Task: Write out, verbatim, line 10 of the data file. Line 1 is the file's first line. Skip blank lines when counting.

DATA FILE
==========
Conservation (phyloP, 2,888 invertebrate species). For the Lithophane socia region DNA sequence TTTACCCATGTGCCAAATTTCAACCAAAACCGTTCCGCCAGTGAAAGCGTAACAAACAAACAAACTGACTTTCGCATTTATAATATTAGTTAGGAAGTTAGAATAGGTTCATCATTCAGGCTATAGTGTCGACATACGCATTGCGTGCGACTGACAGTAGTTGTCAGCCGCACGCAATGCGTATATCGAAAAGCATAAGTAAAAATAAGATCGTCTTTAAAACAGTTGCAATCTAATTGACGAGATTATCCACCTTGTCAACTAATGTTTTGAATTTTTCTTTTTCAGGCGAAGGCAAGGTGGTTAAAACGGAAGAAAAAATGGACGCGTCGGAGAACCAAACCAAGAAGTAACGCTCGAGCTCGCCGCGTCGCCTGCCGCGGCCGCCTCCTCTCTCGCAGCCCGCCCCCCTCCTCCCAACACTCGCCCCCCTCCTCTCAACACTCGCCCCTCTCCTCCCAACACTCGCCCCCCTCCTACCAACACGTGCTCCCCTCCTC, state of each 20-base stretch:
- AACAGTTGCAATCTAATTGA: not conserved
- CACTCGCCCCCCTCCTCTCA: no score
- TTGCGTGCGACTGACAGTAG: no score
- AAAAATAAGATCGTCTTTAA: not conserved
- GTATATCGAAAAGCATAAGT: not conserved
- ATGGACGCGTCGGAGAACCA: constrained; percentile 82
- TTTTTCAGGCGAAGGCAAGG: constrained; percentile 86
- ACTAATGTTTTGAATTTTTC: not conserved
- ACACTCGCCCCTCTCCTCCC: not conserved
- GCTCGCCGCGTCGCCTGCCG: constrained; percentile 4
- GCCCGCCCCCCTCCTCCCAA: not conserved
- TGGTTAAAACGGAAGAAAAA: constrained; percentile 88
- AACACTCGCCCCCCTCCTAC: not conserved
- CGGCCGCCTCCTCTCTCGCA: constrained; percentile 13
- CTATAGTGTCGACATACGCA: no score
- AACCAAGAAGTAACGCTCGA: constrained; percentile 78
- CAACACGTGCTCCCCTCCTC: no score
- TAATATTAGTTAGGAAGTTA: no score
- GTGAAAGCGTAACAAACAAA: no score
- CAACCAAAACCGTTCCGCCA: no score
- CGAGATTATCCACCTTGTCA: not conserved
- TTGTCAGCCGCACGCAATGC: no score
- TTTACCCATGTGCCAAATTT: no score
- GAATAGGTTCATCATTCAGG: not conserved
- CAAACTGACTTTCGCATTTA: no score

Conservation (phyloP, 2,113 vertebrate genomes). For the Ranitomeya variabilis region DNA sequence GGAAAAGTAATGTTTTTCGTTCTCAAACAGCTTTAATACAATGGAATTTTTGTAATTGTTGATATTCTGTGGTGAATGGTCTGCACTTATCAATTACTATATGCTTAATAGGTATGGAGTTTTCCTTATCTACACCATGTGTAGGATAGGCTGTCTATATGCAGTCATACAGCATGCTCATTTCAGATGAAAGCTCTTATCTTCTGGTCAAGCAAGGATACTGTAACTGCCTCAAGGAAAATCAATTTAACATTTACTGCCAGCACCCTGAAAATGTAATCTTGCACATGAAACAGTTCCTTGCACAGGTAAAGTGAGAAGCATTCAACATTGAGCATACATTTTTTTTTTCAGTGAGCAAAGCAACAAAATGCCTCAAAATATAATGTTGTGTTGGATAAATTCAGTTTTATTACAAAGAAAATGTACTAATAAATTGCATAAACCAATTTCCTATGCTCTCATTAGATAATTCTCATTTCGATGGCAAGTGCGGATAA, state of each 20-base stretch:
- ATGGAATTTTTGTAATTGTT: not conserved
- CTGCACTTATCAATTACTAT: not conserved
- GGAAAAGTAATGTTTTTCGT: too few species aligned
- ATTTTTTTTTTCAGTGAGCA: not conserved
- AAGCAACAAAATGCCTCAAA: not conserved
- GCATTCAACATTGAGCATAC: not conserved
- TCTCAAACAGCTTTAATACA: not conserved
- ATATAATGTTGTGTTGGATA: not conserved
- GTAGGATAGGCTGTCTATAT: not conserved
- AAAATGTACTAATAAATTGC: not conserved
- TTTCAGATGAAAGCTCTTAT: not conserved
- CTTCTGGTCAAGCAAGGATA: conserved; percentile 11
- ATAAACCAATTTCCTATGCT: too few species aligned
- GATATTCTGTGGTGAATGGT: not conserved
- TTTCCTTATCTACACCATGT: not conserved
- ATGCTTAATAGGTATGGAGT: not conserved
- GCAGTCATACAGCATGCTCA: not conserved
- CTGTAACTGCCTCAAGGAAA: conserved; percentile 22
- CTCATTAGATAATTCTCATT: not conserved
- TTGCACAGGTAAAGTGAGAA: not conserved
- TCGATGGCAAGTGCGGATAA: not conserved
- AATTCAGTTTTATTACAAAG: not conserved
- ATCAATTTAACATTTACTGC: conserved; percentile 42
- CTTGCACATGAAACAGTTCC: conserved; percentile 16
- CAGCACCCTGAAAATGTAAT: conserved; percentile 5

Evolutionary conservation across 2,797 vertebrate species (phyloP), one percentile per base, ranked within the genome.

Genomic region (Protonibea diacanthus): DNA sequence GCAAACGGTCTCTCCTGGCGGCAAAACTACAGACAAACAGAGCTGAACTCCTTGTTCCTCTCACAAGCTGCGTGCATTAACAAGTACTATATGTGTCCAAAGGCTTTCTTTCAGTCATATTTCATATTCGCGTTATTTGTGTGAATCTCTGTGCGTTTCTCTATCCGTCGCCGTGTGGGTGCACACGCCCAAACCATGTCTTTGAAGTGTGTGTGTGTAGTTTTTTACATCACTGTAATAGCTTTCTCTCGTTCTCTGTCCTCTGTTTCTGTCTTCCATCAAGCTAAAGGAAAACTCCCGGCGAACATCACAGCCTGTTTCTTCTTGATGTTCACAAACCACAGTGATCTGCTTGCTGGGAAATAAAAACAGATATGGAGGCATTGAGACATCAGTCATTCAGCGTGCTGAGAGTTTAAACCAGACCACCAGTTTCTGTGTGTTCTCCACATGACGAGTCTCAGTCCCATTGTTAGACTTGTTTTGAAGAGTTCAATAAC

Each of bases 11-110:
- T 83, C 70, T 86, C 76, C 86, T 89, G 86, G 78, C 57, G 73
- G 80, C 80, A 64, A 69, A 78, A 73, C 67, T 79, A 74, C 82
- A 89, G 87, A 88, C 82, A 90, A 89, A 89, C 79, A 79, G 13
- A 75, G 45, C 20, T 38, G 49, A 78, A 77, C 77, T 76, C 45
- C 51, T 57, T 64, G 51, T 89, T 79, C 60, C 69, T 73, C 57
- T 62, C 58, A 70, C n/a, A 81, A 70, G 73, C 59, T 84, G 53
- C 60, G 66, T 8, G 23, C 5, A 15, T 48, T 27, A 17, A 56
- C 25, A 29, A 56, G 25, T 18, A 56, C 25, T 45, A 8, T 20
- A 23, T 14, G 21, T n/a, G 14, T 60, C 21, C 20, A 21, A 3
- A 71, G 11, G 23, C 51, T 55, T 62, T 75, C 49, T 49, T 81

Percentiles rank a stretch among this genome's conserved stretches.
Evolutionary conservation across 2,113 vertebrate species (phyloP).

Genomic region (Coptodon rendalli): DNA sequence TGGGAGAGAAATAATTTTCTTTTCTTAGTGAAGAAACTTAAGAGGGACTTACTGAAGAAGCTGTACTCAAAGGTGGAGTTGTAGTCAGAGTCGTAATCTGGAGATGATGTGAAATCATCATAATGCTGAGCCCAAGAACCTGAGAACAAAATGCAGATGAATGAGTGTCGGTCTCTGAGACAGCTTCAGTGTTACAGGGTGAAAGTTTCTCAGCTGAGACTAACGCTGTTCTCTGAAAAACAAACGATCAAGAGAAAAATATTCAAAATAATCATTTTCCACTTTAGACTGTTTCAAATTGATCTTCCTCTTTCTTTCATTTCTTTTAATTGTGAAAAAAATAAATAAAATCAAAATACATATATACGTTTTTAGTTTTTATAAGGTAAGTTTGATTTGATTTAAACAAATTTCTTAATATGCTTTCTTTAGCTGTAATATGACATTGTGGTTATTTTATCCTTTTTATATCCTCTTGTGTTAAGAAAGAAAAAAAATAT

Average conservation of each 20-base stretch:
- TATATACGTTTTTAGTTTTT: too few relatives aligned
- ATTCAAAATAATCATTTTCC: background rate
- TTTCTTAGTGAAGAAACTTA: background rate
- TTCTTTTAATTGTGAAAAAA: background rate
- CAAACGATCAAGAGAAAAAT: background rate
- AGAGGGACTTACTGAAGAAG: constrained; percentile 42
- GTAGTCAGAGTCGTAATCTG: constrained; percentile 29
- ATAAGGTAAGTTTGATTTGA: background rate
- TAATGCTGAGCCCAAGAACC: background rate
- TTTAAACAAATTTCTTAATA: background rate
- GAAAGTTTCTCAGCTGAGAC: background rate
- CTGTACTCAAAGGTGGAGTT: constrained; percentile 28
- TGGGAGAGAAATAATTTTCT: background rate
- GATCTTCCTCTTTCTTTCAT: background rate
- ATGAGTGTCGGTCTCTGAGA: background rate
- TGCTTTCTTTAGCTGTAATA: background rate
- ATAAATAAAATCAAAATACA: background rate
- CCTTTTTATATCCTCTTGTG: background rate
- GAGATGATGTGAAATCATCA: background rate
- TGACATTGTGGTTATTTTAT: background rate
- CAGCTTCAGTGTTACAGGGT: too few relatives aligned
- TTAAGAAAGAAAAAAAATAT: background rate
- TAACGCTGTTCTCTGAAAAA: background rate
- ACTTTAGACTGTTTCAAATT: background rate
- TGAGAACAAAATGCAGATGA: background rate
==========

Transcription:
- ACACTCGCCCCTCTCCTCCC: not conserved